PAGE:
Referring now to FIG. 9, a flowchart illustrating a globalization testing management method 900 is depicted. Aspects of FIG. 9 are directed toward performing one or more globalization verification tests on the set of globalization data. As described herein, the globalization verification tests may include a truncation operation, an encoding operation, and a translation operation (e.g., G11N logic evaluation). In response to performing one or more of the verification test operations on the globalization data, the globalization testing management system 900 may be configured to determine a globalization test output (e.g., pass/fail indicators for the one or more test operations) and provide the globalization test output to the client-side development environment. In embodiments, aspects of FIG. 9 may substantially correspond to the globalization testing management system 705 of FIG. 7.

In addition to embodiments described above, other embodiments having fewer operational steps, more operational steps, or different operational steps are contemplated. Also, some embodiments may perform some or all of the above operational steps in a different order. In embodiments, operational steps may be performed in response to other operational steps. The modules are listed and described illustratively according to an embodiment and are not meant to indicate necessity of a particular module or exclusivity of other potential modules (or functions/purposes as applied to a specific module).

In the foregoing, reference is made to various embodiments. It should be understood, however, that this disclosure is not limited to the specifically described embodiments. Instead, any combination of the described features and elements, whether related to different embodiments or not, is contemplated to implement and practice this disclosure. Many modifications and variations may be apparent to those of ordinary skill in the art without departing from the scope and spirit of the described embodiments. Furthermore, although embodiments of this disclosure may achieve advantages over other possible solutions or over the prior art, whether or not a particular advantage is achieved by a given embodiment is not limiting of this disclosure. Thus, the described aspects, features, embodiments, and advantages are merely illustrative and are not considered elements or limitations of the appended claims except where explicitly recited in a claim(s).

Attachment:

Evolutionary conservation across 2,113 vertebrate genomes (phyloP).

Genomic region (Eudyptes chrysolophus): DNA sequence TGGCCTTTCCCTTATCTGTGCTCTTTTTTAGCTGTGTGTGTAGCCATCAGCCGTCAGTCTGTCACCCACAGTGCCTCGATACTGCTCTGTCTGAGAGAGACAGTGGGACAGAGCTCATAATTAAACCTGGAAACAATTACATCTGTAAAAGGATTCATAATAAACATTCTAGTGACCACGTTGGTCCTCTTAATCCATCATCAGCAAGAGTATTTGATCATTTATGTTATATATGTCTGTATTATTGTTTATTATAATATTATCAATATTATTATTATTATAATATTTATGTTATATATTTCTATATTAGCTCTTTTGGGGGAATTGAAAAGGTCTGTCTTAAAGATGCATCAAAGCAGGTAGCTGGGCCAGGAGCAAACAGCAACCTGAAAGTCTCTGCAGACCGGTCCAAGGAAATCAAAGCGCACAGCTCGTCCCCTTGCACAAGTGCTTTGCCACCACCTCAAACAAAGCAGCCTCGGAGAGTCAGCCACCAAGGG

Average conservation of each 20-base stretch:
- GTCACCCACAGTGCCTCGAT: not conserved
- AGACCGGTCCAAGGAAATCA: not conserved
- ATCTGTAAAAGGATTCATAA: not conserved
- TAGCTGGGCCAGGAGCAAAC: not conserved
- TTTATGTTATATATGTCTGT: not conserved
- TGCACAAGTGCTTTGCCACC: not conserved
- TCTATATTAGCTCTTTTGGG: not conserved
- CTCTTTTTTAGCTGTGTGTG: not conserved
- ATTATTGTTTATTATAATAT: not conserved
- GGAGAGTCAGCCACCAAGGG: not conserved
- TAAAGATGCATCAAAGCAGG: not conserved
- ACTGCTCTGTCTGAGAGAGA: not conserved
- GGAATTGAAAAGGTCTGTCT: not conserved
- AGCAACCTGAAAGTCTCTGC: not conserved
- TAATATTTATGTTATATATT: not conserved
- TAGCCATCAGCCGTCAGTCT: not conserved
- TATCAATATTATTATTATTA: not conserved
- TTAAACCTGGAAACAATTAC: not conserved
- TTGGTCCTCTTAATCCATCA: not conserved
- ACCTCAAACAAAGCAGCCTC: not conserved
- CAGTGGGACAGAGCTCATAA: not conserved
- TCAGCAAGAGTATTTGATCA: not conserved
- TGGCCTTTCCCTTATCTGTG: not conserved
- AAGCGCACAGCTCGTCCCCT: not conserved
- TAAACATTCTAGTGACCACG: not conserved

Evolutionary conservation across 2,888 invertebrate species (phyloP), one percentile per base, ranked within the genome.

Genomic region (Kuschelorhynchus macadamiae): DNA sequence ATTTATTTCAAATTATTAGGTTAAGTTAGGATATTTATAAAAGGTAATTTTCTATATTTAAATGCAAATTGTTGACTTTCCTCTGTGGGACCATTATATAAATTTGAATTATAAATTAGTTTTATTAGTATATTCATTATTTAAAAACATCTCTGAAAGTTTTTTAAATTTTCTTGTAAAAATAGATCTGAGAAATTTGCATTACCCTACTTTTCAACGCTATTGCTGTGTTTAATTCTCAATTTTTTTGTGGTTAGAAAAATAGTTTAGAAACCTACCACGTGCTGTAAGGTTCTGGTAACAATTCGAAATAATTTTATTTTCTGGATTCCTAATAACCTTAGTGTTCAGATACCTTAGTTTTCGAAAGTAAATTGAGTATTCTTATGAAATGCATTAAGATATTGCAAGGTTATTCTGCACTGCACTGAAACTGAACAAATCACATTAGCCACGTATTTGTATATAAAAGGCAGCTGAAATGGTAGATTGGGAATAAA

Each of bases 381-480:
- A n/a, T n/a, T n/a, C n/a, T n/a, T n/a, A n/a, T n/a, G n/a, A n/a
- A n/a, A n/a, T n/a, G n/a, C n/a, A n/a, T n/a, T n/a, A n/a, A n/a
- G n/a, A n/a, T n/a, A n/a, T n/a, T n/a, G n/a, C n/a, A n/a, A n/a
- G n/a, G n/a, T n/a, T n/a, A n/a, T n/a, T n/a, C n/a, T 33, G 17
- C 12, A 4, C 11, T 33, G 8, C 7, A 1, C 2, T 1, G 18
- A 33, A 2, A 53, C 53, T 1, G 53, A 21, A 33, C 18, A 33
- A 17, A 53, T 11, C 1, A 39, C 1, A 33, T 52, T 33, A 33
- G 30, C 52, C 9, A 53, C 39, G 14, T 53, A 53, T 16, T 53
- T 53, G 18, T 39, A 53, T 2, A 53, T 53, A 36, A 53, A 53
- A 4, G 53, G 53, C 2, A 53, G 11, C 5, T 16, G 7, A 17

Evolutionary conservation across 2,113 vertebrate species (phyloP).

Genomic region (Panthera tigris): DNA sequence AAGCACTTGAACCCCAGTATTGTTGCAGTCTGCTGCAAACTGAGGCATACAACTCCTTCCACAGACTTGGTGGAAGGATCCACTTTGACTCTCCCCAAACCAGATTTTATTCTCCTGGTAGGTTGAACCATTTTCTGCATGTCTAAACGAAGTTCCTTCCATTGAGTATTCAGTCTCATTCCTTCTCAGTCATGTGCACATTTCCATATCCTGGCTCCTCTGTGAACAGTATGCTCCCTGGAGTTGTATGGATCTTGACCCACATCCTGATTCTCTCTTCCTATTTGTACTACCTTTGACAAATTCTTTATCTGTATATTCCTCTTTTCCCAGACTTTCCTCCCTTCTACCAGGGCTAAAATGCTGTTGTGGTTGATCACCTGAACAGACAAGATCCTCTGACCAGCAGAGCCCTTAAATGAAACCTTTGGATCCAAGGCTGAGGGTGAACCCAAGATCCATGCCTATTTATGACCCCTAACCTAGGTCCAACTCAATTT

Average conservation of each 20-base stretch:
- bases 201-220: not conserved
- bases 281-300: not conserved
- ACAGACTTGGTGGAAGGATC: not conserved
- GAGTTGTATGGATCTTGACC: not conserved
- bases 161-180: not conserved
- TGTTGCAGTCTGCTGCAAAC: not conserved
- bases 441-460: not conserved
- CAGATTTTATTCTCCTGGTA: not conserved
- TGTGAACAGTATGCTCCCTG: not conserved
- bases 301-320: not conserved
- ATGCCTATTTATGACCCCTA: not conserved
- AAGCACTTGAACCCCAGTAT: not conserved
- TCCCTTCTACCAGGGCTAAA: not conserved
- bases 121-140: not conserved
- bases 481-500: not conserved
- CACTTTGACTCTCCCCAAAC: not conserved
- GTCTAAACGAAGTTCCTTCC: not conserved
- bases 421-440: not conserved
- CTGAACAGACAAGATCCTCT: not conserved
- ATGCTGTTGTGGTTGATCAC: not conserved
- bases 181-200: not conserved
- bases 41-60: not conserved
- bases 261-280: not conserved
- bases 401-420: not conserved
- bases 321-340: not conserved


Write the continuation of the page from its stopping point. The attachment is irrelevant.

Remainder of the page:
The present invention may be a system, a method, and/or a computer program product. The computer program product may include a computer readable storage medium (or media) having computer readable program instructions thereon for causing a processor to carry out aspects of the present invention.

The computer readable storage medium can be a tangible device that can retain and store instructions for use by an instruction execution device. The computer readable storage medium may be, for example, but is not limited to, an electronic storage device, a magnetic storage device, an optical storage device, an electromagnetic storage device, a semiconductor storage device, or any suitable combination of the foregoing. A non-exhaustive list of more specific examples of the computer readable storage medium includes the following: a portable computer diskette, a hard disk, a random access memory (RAM), a read-only memory (ROM), an erasable programmable read-only memory (EPROM or Flash memory), a static random access memory (SRAM), a portable compact disc read-only memory (CD-ROM), a digital versatile disk (DVD), a memory stick, a floppy disk, a mechanically encoded device such as punch-cards or raised structures in a groove having instructions recorded thereon, and any suitable combination of the foregoing. A computer readable storage medium, as used herein, is not to be construed as being transitory signals per se, such as radio waves or other freely propagating electromagnetic waves, electromagnetic waves propagating through a waveguide or other transmission media (e.g., light pulses passing through a fiber-optic cable), or electrical signals transmitted through a wire.